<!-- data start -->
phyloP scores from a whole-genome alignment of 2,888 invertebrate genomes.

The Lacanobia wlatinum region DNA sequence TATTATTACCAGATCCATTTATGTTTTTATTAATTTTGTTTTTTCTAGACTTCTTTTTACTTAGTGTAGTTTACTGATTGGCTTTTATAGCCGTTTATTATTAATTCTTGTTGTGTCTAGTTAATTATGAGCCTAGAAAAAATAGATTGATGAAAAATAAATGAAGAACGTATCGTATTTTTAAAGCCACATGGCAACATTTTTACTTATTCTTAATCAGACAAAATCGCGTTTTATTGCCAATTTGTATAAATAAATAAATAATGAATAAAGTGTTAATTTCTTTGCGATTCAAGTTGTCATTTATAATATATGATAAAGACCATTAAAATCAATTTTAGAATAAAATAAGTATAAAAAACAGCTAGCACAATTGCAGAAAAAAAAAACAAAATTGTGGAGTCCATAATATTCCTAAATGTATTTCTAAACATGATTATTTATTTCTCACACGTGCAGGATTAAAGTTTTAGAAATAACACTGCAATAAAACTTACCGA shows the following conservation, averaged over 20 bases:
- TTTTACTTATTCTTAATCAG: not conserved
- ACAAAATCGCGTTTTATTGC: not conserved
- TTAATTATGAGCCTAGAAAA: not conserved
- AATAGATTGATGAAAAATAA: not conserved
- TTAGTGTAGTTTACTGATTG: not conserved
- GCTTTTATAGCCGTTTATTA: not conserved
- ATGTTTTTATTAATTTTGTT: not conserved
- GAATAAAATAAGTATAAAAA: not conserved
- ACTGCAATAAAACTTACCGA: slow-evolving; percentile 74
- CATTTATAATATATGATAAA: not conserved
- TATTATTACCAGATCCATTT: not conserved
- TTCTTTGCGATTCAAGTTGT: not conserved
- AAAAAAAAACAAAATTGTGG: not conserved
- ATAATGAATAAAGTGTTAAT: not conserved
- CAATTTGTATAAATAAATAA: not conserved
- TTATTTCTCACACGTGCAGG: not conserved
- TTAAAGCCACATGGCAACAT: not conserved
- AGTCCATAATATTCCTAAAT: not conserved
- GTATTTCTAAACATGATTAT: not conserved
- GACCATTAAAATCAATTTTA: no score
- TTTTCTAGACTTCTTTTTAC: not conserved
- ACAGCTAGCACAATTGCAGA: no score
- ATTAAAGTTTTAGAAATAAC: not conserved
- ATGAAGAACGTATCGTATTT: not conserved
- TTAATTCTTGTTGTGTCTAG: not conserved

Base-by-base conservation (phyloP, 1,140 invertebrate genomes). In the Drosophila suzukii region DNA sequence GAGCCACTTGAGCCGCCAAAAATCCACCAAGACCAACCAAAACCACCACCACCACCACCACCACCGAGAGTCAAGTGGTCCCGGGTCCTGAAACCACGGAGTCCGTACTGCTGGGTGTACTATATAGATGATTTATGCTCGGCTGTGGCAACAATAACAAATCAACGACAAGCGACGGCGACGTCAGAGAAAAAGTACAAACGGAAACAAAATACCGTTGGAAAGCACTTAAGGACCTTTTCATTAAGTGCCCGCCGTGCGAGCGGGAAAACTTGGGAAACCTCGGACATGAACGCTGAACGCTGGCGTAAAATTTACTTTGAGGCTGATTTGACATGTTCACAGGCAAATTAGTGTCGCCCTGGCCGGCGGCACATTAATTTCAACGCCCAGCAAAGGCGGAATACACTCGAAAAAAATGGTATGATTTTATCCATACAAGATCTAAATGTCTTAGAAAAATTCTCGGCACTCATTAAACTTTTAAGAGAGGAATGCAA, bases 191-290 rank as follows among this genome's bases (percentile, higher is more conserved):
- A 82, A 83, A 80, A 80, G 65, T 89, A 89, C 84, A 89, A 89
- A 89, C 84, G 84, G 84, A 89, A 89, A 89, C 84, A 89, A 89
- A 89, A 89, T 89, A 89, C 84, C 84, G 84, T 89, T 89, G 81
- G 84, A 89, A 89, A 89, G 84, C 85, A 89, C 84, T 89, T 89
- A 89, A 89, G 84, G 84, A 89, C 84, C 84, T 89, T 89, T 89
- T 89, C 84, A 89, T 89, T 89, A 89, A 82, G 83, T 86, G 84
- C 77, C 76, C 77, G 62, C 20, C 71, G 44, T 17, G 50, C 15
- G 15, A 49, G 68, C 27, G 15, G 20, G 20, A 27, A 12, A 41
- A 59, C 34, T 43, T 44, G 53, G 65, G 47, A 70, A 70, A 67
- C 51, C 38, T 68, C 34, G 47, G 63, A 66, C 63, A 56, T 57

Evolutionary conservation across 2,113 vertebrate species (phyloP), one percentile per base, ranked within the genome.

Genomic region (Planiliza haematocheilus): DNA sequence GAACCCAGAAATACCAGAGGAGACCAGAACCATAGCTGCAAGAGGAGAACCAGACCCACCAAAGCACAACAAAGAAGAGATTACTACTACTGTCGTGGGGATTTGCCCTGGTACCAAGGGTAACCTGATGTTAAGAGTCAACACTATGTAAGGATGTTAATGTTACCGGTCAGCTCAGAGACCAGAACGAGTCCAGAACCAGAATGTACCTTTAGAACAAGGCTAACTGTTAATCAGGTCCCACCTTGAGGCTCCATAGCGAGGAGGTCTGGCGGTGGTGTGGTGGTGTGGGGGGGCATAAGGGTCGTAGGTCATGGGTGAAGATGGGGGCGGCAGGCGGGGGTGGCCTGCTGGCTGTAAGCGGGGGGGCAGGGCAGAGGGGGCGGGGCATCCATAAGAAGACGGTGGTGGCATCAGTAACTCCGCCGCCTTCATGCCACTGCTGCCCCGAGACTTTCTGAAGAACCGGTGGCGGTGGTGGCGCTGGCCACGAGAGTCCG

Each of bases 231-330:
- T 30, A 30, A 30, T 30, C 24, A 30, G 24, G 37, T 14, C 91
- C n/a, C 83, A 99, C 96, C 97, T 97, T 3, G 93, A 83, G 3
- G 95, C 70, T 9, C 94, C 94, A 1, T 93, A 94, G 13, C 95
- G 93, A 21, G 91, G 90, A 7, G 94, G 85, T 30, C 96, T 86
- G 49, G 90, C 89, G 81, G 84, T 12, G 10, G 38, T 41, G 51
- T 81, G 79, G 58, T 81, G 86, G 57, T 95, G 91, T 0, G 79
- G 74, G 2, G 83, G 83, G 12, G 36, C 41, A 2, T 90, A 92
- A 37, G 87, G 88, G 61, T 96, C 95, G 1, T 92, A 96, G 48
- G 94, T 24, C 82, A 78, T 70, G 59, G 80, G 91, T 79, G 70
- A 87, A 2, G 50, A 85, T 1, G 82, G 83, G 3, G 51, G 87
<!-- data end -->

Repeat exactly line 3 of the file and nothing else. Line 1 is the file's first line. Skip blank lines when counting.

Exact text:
- TTTTACTTATTCTTAATCAG: not conserved